Smart Money: Delaying social security can pay in long run

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DEAR BRUCE >> My husband is going to retire when he is 64 or 65 years old. When should he take his Social Security? I was thinking immediately, but others say he should wait until he is 70.

— S.M.

DEAR S.M. >> If you need the money now, then you should take the Social Security at age 65. If you can get along without it, then every year you stretch it out, you increase the amount of money that you'll receive once you start to collect. After a few years, you'll be ahead of the game. The question is, do you need the money now? Please ask yourself this first before making any decisions.

DEAR BRUCE >> I am an 86-year-old, retired federal employee drawing $5,300 a month. My spouse and I are completely debt-free, with a home worth about $150,000 and $100,000 in a money market account, which is earning less than 1 percent.

At this stage in my life, I am not interested in getting involved with the stock market, and we don't have extended life care insurance. Is there someplace I could put the $100,000 to earn more?

— C.F.

DEAR C.F. >> The 1 percent you are earning on your money is criminal! Until such time as the Federal Reserve raises interest rates, that's about what you are going to be able to earn unless you are willing to take some risk.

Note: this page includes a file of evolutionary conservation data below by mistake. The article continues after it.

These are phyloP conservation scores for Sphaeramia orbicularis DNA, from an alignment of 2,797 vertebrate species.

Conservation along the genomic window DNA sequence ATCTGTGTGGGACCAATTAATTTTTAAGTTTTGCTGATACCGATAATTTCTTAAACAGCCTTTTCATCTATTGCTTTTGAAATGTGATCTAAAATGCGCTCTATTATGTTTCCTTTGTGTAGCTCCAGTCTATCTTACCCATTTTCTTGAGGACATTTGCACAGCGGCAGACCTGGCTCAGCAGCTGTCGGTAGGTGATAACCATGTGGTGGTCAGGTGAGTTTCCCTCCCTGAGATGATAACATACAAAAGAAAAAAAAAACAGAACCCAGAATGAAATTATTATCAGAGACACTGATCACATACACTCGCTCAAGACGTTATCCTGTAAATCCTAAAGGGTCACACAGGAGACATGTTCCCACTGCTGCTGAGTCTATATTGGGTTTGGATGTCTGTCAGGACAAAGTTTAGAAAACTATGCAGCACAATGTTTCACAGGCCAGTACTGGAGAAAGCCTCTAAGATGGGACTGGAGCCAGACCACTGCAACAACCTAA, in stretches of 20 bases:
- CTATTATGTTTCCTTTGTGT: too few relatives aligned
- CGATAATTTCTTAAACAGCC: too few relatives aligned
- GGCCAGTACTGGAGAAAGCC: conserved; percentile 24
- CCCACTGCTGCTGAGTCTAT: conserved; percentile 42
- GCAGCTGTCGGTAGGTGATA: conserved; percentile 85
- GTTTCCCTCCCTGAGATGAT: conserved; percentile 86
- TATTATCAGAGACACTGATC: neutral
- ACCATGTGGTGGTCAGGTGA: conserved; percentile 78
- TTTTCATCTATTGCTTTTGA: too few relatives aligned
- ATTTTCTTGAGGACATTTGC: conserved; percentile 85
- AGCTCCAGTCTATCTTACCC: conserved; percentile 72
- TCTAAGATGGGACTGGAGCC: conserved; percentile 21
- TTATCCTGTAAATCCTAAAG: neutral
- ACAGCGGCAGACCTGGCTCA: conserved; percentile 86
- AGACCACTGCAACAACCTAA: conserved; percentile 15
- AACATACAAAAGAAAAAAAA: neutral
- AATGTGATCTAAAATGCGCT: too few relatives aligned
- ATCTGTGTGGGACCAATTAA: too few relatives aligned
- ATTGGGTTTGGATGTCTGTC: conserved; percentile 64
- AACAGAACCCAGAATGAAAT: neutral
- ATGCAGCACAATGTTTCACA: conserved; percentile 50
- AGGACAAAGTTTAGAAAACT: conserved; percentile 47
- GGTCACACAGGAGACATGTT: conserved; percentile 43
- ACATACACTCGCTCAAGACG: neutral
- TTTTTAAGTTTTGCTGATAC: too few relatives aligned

Get ahold of a good, solid broker and explain your circumstances. I am confident that he or she can find you an investment that will pay you close to 5 percent, including dividends and projected increase in stock price. You're not going to get that price every year (some years you may get less), but 1 percent or less is terrible. The degree of risk I am suggesting is not all that great.

DEAR BRUCE >> What do you think about the extra protection coverage that the credit card companies try to sell you when you open a credit card? They say they will pay the minimum payment if you lose your job, etc.

— Reader

DEAR READER >> If your job situation is at risk, then such an arrangement may be of value to you. If you lose your job, the card company will make the payments for a certain period of time.

That aside, it seems to me that this is another expense for you and a profit for the credit card company. In my opinion, there is no reason to spring for that kind of coverage.

Send questions to bruce@brucewilliams.com. Questions of general interest will be answered in future columns. Owing to the volume of mail, personal replies cannot be provided.


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